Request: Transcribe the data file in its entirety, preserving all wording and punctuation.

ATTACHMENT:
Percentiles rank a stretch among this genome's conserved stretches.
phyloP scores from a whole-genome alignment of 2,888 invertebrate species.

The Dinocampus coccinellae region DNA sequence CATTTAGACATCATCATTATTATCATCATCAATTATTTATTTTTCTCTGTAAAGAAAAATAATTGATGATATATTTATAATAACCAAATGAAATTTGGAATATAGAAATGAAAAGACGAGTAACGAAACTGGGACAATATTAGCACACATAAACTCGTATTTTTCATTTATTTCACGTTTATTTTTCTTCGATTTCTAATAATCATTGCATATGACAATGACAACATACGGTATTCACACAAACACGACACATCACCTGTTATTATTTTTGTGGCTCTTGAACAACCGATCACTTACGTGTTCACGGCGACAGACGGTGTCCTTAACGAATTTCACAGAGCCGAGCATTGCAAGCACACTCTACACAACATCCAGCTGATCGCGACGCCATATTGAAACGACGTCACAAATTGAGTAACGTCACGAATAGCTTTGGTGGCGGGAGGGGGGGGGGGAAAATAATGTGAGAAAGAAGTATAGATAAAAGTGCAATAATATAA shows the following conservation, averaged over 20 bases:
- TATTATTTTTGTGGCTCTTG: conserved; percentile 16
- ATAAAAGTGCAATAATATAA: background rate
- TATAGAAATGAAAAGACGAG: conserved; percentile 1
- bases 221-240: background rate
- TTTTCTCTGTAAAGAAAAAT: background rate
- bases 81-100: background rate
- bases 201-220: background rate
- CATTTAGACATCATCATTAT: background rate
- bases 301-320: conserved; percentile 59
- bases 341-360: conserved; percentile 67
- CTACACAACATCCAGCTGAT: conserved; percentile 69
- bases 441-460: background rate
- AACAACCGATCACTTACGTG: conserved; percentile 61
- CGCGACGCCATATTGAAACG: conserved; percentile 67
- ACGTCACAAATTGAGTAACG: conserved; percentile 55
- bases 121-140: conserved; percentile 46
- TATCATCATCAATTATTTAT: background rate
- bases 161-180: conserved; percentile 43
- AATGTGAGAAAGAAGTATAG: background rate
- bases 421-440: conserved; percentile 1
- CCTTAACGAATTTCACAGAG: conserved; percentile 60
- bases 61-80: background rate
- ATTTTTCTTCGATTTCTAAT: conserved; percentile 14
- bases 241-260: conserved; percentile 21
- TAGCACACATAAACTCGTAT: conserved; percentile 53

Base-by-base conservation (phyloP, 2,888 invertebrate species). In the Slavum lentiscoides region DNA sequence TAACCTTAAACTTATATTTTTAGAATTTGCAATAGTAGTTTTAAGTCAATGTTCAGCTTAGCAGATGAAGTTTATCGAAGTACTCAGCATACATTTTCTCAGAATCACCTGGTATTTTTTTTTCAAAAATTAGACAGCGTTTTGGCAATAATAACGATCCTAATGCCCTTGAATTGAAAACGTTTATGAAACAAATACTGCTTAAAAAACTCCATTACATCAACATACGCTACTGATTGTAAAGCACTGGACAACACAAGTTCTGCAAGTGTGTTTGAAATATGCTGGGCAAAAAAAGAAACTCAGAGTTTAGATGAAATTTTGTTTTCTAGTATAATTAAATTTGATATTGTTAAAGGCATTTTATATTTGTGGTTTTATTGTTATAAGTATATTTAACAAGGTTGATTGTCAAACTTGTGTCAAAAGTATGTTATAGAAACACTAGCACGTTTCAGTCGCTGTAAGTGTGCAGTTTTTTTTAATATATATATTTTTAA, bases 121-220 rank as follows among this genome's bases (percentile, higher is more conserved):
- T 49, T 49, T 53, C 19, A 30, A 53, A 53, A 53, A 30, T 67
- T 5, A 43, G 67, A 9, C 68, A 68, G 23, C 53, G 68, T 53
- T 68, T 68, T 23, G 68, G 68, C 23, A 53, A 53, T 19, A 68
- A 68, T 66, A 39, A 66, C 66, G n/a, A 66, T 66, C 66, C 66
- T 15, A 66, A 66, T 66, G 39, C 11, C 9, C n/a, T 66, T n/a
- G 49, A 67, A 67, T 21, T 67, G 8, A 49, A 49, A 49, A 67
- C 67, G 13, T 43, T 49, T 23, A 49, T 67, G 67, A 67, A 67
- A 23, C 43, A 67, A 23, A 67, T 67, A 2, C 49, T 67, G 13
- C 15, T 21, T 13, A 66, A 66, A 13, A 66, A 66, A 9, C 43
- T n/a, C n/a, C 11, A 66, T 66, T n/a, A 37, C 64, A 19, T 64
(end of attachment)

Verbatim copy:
Percentiles rank a stretch among this genome's conserved stretches.
phyloP scores from a whole-genome alignment of 2,888 invertebrate species.

The Dinocampus coccinellae region DNA sequence CATTTAGACATCATCATTATTATCATCATCAATTATTTATTTTTCTCTGTAAAGAAAAATAATTGATGATATATTTATAATAACCAAATGAAATTTGGAATATAGAAATGAAAAGACGAGTAACGAAACTGGGACAATATTAGCACACATAAACTCGTATTTTTCATTTATTTCACGTTTATTTTTCTTCGATTTCTAATAATCATTGCATATGACAATGACAACATACGGTATTCACACAAACACGACACATCACCTGTTATTATTTTTGTGGCTCTTGAACAACCGATCACTTACGTGTTCACGGCGACAGACGGTGTCCTTAACGAATTTCACAGAGCCGAGCATTGCAAGCACACTCTACACAACATCCAGCTGATCGCGACGCCATATTGAAACGACGTCACAAATTGAGTAACGTCACGAATAGCTTTGGTGGCGGGAGGGGGGGGGGGAAAATAATGTGAGAAAGAAGTATAGATAAAAGTGCAATAATATAA shows the following conservation, averaged over 20 bases:
- TATTATTTTTGTGGCTCTTG: conserved; percentile 16
- ATAAAAGTGCAATAATATAA: background rate
- TATAGAAATGAAAAGACGAG: conserved; percentile 1
- bases 221-240: background rate
- TTTTCTCTGTAAAGAAAAAT: background rate
- bases 81-100: background rate
- bases 201-220: background rate
- CATTTAGACATCATCATTAT: background rate
- bases 301-320: conserved; percentile 59
- bases 341-360: conserved; percentile 67
- CTACACAACATCCAGCTGAT: conserved; percentile 69
- bases 441-460: background rate
- AACAACCGATCACTTACGTG: conserved; percentile 61
- CGCGACGCCATATTGAAACG: conserved; percentile 67
- ACGTCACAAATTGAGTAACG: conserved; percentile 55
- bases 121-140: conserved; percentile 46
- TATCATCATCAATTATTTAT: background rate
- bases 161-180: conserved; percentile 43
- AATGTGAGAAAGAAGTATAG: background rate
- bases 421-440: conserved; percentile 1
- CCTTAACGAATTTCACAGAG: conserved; percentile 60
- bases 61-80: background rate
- ATTTTTCTTCGATTTCTAAT: conserved; percentile 14
- bases 241-260: conserved; percentile 21
- TAGCACACATAAACTCGTAT: conserved; percentile 53

Base-by-base conservation (phyloP, 2,888 invertebrate species). In the Slavum lentiscoides region DNA sequence TAACCTTAAACTTATATTTTTAGAATTTGCAATAGTAGTTTTAAGTCAATGTTCAGCTTAGCAGATGAAGTTTATCGAAGTACTCAGCATACATTTTCTCAGAATCACCTGGTATTTTTTTTTCAAAAATTAGACAGCGTTTTGGCAATAATAACGATCCTAATGCCCTTGAATTGAAAACGTTTATGAAACAAATACTGCTTAAAAAACTCCATTACATCAACATACGCTACTGATTGTAAAGCACTGGACAACACAAGTTCTGCAAGTGTGTTTGAAATATGCTGGGCAAAAAAAGAAACTCAGAGTTTAGATGAAATTTTGTTTTCTAGTATAATTAAATTTGATATTGTTAAAGGCATTTTATATTTGTGGTTTTATTGTTATAAGTATATTTAACAAGGTTGATTGTCAAACTTGTGTCAAAAGTATGTTATAGAAACACTAGCACGTTTCAGTCGCTGTAAGTGTGCAGTTTTTTTTAATATATATATTTTTAA, bases 121-220 rank as follows among this genome's bases (percentile, higher is more conserved):
- T 49, T 49, T 53, C 19, A 30, A 53, A 53, A 53, A 30, T 67
- T 5, A 43, G 67, A 9, C 68, A 68, G 23, C 53, G 68, T 53
- T 68, T 68, T 23, G 68, G 68, C 23, A 53, A 53, T 19, A 68
- A 68, T 66, A 39, A 66, C 66, G n/a, A 66, T 66, C 66, C 66
- T 15, A 66, A 66, T 66, G 39, C 11, C 9, C n/a, T 66, T n/a
- G 49, A 67, A 67, T 21, T 67, G 8, A 49, A 49, A 49, A 67
- C 67, G 13, T 43, T 49, T 23, A 49, T 67, G 67, A 67, A 67
- A 23, C 43, A 67, A 23, A 67, T 67, A 2, C 49, T 67, G 13
- C 15, T 21, T 13, A 66, A 66, A 13, A 66, A 66, A 9, C 43
- T n/a, C n/a, C 11, A 66, T 66, T n/a, A 37, C 64, A 19, T 64